Chapter 12

Chapter 12 - Chapter 12, NERVOUS TISSUE Overview of the...

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Chapter 12, NERVOUS TISSUE Overview of the Nervous System A. Fundamental Types and Properties of Neurons 1. There are three general classes of neurons, which correspond to the three major aspects of nervous system function. a. Sensory (afferent) neurons are specialized to detect changes in their environment called stimuli. b. Interneurons (association neurons) lie within the central nervous system where they receive signals from other neurons and carry out the integrative function of the nervous system. c. Motor (efferent) neurons send signals to muscle and gland cells that carry out the body’s responses to stimuli. 2. Nerve cells exhibit excitability, conductivity and secretion of neurotransmitters and other chemical messengers. B. Subdivisions of the Nervous System 1. The two major subdivisions of the nervous system are the central nervous system or CNS and the peripheral nervous system or PNS. a. The CNS consists of the brain and the spinal cord, and is composed of two types of nervous tissue – gray matter and white matter. b. The PNS consists of the nerves leading to and from the CNS. 2. The motor component of the nervous system is divided into the somatic nervous system, which innervates skeletal muscle and the autonomic nervous system, which innervates cardiac and smooth muscle to control body function. II. Cells of the Nervous System A. Structure of a Neuron 1. The control center of the neuron is its soma or perikaryon (cell body). It contains the nucleus, nucleolus, Nissle bodies (rough ER) many other organelles and supportive neurofibrils. 2. Mature neurons lack centrioles and do not undergo mitosis part adolescence. 3. Major cytoplasmic inclusions are glycogen granules, lipid droplets, melanin and lipofusion. 4. Dendrites, cellular extensions from the cell body, have receptors for neurotransmitters and receive signals from other neurons.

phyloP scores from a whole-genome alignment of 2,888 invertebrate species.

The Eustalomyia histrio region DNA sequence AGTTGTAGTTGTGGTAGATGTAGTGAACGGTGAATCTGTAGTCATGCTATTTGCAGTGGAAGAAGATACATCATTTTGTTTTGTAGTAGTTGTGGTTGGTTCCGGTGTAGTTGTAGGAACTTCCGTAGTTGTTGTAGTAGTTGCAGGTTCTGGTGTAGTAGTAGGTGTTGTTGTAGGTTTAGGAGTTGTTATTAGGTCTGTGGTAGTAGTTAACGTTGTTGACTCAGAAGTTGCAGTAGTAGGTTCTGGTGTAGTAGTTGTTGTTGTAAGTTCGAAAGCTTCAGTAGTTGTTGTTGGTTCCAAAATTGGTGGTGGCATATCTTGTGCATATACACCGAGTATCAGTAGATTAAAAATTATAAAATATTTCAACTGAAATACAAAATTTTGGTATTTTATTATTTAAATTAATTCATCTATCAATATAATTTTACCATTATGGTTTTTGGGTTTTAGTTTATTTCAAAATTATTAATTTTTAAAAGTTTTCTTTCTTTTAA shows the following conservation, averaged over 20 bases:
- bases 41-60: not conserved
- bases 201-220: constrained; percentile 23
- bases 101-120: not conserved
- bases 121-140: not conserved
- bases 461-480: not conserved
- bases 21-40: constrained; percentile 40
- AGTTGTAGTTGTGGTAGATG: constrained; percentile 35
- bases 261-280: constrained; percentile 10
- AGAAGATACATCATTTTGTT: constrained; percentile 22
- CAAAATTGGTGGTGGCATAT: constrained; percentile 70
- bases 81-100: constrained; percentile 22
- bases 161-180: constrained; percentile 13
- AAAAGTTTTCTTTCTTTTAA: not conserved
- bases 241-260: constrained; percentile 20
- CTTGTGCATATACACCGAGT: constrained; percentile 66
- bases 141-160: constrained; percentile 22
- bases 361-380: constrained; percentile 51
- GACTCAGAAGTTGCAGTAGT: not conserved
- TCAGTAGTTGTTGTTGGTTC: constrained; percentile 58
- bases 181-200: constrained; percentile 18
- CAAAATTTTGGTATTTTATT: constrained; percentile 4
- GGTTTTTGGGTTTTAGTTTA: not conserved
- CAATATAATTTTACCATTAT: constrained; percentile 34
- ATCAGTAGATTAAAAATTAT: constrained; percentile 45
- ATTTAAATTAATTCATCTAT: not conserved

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5. On one side of the soma is the axon hillock, which gives rise to the axon. Axons vary greatly in length and end in a synaptic end bulb through which neurotransmitters are passed to the next neuron. 6. Neurons are classified structurally according to the number of processes extending from the soma: multipolar, bipolar, unipolar and anaxonic. a. Neurons with one axon and several dendrites are multipolar (the most common type). b. Neurons with one axon and one dendrite are bipolar. c. Unipolar neurons have only a single process leading away from the soma. d. Anaxonic neurons have multiple dendrites, but no axon. B. Axonal Transport 1. Axonal transport is the two-way transport of materials along an axon that may be fast o slow. Movement away from the soma is anterograde transport and employs a motor protein called kinesin. 2. Movement toward the soma is retrograde transport and employs a motor
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This note was uploaded on 04/17/2008 for the course BIOL 211 taught by Professor Wilson during the Fall '07 term at Winona.

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Chapter 12 - Chapter 12, NERVOUS TISSUE Overview of the...

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